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# 3.11: Hyperbolic Functions

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The hyperbolic functions appear with some frequency in applications, and are quite similar in many respects to the trigonometric functions. This is a bit surprising given our initial definitions.

Definition 4.11.1: Hyperbolic Cosines and Sines

The hyperbolic cosine is the function

$\cosh x ={e^x +e^{-x }\over2},$

and the hyperbolic sine is the function

$\sinh x ={e^x -e^{-x}\over 2}.$

Notice that $$\cosh$$ is even (that is, $$\cosh(-x)=\cosh(x)$$) while $$\sinh$$ is odd ($$\sinh(-x)=-\sinh(x)$$), and $$\cosh x + \sinh x = e^x$$. Also, for all $$x$$, $$\cosh x >0$$, while $$\sinh x=0$$ if and only if $$e^x -e^{-x }=0$$, which is true precisely when $$x=0$$.

Lemma 4.11.2

The range of $$\cosh x$$ is $$[1,\infty)$$.

Proof

Let $$y= \cosh x$$. We solve for $$x$$:

\eqalign{y&={e^x +e^{-x }\over 2}\cr 2y &= e^x + e^{-x }\cr 2ye^x &= e^{2x} + 1\cr 0 &= e^{2x}-2ye^x +1\cr e^{x} &= {2y \pm \sqrt{4y^2 -4}\over 2}\cr e^{x} &= y\pm \sqrt{y^2 -1}\cr}

From the last equation, we see $$y^2 \geq 1$$, and since $$y\geq 0$$, it follows that $$y\geq 1$$.

Now suppose $$y\geq 1$$, so $$y\pm \sqrt{y^2 -1}>0$$. Then $$x = \ln(y\pm \sqrt{y^2 -1})$$ is a real number, and $$y =\cosh x$$, so $$y$$ is in the range of $$\cosh(x)$$.

$$\square$$

Definition 4.11.3: Hyperbolic Tangent and Cotangent

The other hyperbolic functions are

\eqalign{\tanh x &= {\sinh x\over\cosh x}\cr \coth x &= {\cosh x\over\sinh x}\cr \text{sech} x &= {1\over\cosh x}\cr \text{csch} x &= {1\over\sinh x}\cr}

The domain of $$\coth$$ and $$\text{csch}$$ is $$x\neq 0$$ while the domain of the other hyperbolic functions is all real numbers. Graphs are shown in Figure $$\PageIndex{1}$$ Figure $$\PageIndex{1}$$: The hyperbolic functions.

Certainly the hyperbolic functions do not closely resemble the trigonometric functions graphically. But they do have analogous properties, beginning with the following identity.

Theorem 4.11.4

For all $$x$$ in $$\mathbb{R}$$, $$\cosh ^2 x -\sinh ^2 x = 1$$.

Proof

The proof is a straightforward computation:

$\cosh ^2 x -\sinh ^2 x = {(e^x +e^{-x} )^2\over 4} -{(e^x -e^{-x} )^2\over 4}= {e^{2x} + 2 + e^{-2x } - e^{2x } + 2 - e^{-2x}\over 4}= {4\over 4} = 1.$

$$\square$$

This immediately gives two additional identities:

$1-\tanh^2 x =\text{sech}^2 x\qquad\hbox{and}\qquad \coth^2 x - 1 =\text{csch}^2 x.$

The identity of the theorem also helps to provide a geometric motivation. Recall that the graph of $$x^2 -y^2 =1$$ is a hyperbola with asymptotes $$x=\pm y$$ whose $$x$$-intercepts are $$\pm 1$$. If $$(x,y)$$ is a point on the right half of the hyperbola, and if we let $$x=\cosh t$$, then $$y=\pm\sqrt{x^2-1}=\pm\sqrt{\cosh^2x-1}=\pm\sinh t$$. So for some suitable $$t$$, $$\cosh t$$ and $$\sinh t$$ are the coordinates of a typical point on the hyperbola. In fact, it turns out that $$t$$ is twice the area shown in the first graph of Figure $$\PageIndex{2}$$. Even this is analogous to trigonometry; $$\cos t$$ and $$\sin t$$ are the coordinates of a typical point on the unit circle, and $$t$$ is twice the area shown in the second graph of Figure $$\PageIndex{2}$$. Figure $$\PageIndex{2}$$: Geometric definitions of sin, cos, sinh, cosh: $$t$$ is twice the shaded area in each figure.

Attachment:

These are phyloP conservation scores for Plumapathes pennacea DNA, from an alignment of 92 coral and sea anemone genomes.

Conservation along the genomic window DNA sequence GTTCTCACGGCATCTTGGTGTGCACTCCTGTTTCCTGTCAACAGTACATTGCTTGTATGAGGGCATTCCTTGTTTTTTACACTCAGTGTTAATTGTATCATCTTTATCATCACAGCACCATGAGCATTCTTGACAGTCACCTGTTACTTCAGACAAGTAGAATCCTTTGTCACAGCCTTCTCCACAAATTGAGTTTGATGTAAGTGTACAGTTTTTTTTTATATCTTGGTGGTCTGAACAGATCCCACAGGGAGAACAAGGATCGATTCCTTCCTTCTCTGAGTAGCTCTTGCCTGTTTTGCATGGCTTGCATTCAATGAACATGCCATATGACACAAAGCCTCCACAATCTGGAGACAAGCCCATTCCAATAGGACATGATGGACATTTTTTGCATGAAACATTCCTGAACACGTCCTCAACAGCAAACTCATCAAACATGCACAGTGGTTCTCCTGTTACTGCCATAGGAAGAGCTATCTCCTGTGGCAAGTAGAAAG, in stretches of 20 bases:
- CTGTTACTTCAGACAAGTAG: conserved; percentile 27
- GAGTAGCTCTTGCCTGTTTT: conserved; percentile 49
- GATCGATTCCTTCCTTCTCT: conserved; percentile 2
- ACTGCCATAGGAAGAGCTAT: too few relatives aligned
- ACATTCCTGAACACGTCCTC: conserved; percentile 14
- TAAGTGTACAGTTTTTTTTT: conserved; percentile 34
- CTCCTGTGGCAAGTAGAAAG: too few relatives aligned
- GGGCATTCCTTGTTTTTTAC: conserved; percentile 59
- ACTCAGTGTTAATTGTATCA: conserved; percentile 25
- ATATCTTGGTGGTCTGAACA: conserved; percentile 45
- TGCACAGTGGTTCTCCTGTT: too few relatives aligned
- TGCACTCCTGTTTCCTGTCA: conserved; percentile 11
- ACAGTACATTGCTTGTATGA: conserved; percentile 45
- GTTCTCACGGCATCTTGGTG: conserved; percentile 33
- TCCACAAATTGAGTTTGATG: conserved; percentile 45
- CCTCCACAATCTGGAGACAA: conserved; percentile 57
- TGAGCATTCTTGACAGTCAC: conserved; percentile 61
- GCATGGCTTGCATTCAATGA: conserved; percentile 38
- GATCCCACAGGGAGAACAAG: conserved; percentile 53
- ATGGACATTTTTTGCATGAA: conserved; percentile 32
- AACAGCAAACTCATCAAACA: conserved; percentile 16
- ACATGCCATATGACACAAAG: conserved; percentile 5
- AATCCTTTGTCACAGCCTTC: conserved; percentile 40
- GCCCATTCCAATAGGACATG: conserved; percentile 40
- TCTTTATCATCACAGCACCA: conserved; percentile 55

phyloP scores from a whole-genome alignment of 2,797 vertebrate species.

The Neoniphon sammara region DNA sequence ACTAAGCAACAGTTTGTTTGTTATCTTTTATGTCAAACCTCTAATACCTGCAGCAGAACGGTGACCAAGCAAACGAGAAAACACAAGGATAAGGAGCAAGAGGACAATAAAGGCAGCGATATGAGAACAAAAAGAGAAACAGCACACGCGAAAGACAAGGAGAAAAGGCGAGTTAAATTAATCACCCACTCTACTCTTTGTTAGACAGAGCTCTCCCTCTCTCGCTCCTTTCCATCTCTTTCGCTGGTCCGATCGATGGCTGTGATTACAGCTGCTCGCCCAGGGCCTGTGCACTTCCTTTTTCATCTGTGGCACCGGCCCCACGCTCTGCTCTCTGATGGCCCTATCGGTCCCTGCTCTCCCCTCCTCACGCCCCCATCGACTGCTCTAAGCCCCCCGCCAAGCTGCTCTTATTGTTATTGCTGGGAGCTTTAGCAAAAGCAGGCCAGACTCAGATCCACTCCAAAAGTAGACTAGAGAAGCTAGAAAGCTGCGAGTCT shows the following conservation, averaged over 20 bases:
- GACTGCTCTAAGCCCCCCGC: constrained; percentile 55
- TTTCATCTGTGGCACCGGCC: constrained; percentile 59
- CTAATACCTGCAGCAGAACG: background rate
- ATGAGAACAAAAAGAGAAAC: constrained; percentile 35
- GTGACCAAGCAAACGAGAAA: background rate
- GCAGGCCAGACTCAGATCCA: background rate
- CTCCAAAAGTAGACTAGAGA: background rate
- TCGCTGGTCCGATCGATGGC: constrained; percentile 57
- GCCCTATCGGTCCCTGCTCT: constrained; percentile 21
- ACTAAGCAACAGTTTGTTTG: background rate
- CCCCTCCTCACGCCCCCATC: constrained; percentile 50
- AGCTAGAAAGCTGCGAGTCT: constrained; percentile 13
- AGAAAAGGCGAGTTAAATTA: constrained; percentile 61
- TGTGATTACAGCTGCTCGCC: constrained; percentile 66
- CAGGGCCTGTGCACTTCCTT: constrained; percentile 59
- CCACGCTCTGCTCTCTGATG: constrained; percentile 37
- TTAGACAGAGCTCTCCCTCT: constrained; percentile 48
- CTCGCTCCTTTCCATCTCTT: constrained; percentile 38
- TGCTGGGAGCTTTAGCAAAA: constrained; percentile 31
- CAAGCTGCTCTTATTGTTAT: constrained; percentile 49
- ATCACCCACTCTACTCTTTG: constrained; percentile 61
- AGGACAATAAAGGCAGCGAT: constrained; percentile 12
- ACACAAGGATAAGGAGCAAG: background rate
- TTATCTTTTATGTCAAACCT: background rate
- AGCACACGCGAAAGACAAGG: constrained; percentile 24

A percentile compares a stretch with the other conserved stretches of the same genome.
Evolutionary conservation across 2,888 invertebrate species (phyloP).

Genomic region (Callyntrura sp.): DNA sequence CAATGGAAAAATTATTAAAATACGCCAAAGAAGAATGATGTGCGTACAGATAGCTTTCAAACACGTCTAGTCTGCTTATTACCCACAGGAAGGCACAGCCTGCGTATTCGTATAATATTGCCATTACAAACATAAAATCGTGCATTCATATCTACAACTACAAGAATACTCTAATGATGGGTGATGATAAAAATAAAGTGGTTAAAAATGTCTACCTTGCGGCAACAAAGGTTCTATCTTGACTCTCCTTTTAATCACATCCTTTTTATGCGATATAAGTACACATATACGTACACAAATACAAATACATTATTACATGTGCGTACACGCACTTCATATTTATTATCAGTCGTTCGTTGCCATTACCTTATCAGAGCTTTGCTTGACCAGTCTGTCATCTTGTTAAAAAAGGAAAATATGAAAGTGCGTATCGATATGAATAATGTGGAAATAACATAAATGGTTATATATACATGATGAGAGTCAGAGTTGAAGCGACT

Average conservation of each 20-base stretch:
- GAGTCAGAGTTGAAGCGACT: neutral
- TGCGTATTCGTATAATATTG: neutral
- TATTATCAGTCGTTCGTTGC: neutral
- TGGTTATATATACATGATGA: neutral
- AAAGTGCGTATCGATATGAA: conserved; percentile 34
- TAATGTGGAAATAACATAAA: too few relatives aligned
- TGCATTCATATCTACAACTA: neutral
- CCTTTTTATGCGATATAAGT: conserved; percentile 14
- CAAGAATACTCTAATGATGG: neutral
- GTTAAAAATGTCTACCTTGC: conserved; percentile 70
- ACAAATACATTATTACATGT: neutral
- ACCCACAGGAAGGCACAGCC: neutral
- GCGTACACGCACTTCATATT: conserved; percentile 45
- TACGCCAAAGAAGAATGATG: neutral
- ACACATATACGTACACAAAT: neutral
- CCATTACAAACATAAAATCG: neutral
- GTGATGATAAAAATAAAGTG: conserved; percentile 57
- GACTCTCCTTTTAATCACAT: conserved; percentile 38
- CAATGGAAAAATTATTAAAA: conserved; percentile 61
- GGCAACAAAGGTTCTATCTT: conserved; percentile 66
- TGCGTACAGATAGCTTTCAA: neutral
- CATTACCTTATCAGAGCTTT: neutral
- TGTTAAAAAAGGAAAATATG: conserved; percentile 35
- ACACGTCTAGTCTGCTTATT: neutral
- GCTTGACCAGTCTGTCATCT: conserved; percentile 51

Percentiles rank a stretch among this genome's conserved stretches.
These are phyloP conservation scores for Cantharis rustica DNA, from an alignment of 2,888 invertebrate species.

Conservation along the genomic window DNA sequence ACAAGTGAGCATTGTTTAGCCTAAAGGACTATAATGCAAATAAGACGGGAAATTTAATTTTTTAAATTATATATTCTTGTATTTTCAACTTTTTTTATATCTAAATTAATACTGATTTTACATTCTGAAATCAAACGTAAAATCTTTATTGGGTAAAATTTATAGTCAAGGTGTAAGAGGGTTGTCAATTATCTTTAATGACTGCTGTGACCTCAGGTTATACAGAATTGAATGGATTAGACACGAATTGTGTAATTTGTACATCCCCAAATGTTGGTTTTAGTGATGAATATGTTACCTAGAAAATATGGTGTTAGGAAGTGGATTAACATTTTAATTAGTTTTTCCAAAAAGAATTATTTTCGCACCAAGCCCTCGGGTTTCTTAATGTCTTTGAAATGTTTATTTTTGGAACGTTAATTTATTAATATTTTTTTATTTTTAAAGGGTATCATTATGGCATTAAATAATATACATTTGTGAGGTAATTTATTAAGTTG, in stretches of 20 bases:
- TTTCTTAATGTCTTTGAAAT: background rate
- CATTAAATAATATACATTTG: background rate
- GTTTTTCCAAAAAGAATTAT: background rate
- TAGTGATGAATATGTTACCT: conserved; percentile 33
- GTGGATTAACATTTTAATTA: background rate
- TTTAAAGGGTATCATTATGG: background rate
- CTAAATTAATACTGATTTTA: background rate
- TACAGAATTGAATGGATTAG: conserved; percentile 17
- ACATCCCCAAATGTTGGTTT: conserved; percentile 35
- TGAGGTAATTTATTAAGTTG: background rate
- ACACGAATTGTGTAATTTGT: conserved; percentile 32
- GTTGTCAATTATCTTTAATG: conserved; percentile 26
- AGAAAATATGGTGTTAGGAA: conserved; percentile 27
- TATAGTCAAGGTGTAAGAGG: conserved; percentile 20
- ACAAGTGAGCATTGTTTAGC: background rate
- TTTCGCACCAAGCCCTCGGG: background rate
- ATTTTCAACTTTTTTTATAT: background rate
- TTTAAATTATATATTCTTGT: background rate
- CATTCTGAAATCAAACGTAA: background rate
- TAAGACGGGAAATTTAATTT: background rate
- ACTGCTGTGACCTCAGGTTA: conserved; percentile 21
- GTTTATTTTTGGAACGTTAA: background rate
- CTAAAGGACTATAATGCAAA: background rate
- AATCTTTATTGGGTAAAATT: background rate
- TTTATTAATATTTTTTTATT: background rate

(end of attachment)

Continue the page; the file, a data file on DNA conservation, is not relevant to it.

Given the definitions of the hyperbolic functions, finding their derivatives is straightforward. Here again we see similarities to the trigonometric functions.

Theorem 4.11.5

$${d\over dx}\cosh x=\sinh x$$ and \thmrdef{thm:hyperbolic derivatives} $${d\over dx}\sinh x = \cosh x$$.

Proof

${d\over dx}\cosh x= {d\over dx}{e^x +e^{-x}\over 2} = {e^x- e^{-x}\over 2} =\sinh x,$

and

${d\over dx}\sinh x = {d\over dx}{e^x -e^{-x}\over 2} = {e^x +e^{-x }\over 2} =\cosh x.$

$$\square$$

Since $$\cosh x > 0$$, $$\sinh x$$ is increasing and hence injective, so $$\sinh x$$ has an inverse, $$\text{arcsinh} x$$. Also, $$\sinh x > 0$$ when $$x>0$$, so $$\cosh x$$ is injective on $$[0,\infty)$$ and has a (partial) inverse, $$\text{arccosh} x$$. The other hyperbolic functions have inverses as well, though $$\text{arcsech} x$$ is only a partial inverse. We may compute the derivatives of these functions as we have other inverse functions.

Theorem 4.11.6

$${d\over dx}\text{arcsinh} x = {1\over\sqrt{1+x^2}}$$.

Proof

Let $$y=\text{arcsinh} x$$, so $$\sinh y=x$$. Then

${d\over dx}\sinh y = \cosh(y)\cdot y' = 1,$

and so

$y' ={1\over\cosh y} ={1\over\sqrt{1 +\sinh^2 y}} = {1\over\sqrt{1+x^2}}.$

$$\square$$

The other derivatives are left to the exercises.

## Contributors

• Integrated by Justin Marshall.